By 2050, 66% of the world’s population will be urban, and that’s going to have a big impact on food systems. The rapid growth of cities is driving the development of new urban food policies, in which cities can take more responsibility for food security and nutrition.
On my way to the Food and Agriculture Organization (FAO) this morning I passed by a small food growing space set up by local residents. Onion leaves could be spotted popping out of the soil. Only a few inches away were the graffitied walls of the busy train station. Quite a contrast! But -- what does this have to do with urban food policy?
I love food. I love cities. But it was only recently that I realized how interconnected these two things truly are.
Tuesday’s Side Event, “Urban Food Policies and their Role in Sustainable Food Systems,” at the United Nations Committee for World Food Security (CFS) in Rome, highlighted the importance of cities in the creation of healthy, viable food systems.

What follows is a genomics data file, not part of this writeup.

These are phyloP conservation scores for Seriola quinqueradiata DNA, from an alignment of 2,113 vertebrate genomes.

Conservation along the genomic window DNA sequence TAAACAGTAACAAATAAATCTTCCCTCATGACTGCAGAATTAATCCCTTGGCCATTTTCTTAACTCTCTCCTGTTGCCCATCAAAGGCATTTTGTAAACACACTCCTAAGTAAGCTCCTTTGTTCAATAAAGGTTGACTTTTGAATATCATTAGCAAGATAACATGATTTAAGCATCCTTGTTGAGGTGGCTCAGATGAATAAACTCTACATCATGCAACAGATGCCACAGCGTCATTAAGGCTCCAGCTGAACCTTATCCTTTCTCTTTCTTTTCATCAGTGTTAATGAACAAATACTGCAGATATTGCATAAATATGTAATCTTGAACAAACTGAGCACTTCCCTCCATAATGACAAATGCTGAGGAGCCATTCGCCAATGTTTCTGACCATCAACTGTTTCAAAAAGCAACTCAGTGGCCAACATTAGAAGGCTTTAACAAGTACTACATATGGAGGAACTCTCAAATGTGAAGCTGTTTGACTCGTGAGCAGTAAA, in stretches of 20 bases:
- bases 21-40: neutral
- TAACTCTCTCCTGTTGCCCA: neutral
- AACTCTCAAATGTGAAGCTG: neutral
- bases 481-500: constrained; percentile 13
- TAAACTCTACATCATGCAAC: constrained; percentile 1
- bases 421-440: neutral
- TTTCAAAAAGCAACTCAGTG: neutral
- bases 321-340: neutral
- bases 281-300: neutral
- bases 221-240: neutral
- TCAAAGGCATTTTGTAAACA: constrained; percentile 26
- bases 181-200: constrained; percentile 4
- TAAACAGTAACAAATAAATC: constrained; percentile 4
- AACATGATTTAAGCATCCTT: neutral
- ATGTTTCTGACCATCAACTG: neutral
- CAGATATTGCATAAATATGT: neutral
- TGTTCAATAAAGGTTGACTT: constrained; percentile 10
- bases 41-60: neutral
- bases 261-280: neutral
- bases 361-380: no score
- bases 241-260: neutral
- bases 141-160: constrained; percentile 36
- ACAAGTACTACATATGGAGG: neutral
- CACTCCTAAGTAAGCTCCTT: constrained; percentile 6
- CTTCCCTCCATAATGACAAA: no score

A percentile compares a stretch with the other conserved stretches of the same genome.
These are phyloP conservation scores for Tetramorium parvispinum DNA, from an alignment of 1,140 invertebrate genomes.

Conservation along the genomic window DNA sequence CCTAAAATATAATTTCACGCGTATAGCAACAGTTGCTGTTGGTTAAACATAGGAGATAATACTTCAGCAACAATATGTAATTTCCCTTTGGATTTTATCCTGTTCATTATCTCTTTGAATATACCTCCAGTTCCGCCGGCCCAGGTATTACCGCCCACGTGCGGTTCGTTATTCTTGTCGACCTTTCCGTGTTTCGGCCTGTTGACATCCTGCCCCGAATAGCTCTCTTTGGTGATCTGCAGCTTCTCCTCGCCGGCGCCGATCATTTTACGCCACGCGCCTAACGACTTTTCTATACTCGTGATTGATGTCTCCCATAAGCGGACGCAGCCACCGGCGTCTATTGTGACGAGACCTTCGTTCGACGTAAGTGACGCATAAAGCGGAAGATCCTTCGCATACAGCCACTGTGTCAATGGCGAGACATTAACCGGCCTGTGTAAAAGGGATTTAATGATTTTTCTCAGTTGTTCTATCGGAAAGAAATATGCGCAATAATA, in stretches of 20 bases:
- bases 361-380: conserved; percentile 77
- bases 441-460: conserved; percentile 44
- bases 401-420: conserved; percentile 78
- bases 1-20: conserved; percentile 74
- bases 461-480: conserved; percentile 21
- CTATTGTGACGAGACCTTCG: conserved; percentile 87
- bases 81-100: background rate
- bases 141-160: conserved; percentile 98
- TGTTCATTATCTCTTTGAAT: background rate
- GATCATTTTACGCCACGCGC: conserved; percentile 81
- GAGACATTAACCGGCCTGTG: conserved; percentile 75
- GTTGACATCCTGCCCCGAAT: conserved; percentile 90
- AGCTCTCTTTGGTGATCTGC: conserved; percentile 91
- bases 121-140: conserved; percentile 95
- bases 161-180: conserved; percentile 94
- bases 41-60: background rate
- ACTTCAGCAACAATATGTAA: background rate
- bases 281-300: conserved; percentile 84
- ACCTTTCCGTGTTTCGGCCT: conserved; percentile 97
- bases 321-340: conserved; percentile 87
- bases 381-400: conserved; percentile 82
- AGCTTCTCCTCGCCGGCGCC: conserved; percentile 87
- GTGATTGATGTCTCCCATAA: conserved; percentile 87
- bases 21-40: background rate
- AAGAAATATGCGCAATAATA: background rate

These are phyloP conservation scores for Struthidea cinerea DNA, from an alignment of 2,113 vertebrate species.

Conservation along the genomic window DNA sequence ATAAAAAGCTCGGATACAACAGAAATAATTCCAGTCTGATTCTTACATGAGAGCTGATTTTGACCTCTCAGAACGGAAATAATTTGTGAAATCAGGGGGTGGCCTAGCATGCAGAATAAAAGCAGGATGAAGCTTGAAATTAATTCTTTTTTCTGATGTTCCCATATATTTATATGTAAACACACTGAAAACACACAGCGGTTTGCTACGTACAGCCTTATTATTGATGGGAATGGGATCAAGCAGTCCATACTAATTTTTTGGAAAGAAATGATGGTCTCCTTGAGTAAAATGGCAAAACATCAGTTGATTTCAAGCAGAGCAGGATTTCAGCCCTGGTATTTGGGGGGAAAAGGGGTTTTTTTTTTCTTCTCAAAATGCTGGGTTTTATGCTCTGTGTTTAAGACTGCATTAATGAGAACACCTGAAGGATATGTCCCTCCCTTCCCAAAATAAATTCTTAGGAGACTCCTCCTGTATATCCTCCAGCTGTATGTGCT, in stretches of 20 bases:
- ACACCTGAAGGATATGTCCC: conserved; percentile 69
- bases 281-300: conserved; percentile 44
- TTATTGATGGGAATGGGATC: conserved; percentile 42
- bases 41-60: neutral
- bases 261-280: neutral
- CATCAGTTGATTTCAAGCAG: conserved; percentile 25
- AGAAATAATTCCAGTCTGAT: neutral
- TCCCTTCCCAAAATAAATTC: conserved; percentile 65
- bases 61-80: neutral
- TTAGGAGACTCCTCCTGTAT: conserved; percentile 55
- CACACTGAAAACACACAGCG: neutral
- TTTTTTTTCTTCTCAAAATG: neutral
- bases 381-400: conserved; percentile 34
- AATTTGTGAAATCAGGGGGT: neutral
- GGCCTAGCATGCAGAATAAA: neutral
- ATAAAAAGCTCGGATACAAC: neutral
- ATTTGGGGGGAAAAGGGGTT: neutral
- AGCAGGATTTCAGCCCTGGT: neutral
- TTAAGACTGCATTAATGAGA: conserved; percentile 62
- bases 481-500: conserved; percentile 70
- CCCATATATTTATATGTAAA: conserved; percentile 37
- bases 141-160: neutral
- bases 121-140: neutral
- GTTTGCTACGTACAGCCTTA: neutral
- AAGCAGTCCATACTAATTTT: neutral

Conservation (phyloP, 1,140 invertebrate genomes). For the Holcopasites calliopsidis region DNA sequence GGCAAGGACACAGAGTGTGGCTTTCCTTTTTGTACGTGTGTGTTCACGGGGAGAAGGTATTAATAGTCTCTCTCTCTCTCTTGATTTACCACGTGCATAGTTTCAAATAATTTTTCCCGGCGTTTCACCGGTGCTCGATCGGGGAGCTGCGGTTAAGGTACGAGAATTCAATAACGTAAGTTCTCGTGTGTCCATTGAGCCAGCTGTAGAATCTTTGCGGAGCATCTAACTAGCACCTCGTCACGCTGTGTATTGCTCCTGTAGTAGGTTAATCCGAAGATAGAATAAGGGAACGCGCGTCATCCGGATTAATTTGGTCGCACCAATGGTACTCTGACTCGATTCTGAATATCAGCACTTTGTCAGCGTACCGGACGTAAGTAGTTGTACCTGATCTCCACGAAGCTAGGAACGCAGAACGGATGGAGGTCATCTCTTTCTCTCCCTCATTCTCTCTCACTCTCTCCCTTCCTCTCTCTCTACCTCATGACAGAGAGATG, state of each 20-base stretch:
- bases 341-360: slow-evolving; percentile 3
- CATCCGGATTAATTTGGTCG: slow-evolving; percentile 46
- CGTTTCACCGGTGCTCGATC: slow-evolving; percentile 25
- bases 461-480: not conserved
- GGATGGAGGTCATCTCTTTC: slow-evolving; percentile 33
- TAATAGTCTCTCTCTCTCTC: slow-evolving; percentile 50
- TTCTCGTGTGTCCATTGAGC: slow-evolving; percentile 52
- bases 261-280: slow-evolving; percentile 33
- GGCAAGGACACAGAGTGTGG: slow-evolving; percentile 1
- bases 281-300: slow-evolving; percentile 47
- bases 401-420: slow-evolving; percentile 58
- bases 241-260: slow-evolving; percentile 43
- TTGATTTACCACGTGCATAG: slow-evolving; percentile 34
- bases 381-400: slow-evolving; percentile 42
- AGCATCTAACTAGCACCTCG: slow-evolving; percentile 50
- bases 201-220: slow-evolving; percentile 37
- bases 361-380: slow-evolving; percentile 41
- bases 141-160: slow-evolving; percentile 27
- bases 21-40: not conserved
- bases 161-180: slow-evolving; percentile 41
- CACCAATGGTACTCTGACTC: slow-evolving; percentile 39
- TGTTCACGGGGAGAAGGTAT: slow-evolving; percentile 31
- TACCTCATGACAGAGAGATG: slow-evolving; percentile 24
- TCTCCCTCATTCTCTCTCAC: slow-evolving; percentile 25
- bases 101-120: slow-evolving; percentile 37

Ever heard of Kibera vertical farms? These are not perhaps the designer skyscraper greenhouses you might imagine, but rather sacks filled with soil. However, Kibera dwellers are able to grow tomatoes, spinach and kale in those sacks which, together with ugali and eggs, from Kibera-kept chickens, make a nutritious meal.
Submitted by Ekaterina Bessonova on 22 June, 2016 - 17:27
The EAT Forum brought together business leaders, scientists and politicians to discuss and inspire ways to transform our food system so it doesn’t harm our health and is not too much of a burden for the environment.
A key feature of the Sustainable Development Goals is the recognition of interdependencies across the food system between production and consumption, resource use, international policies, support for smallholder farmers, agricultural value chains and health.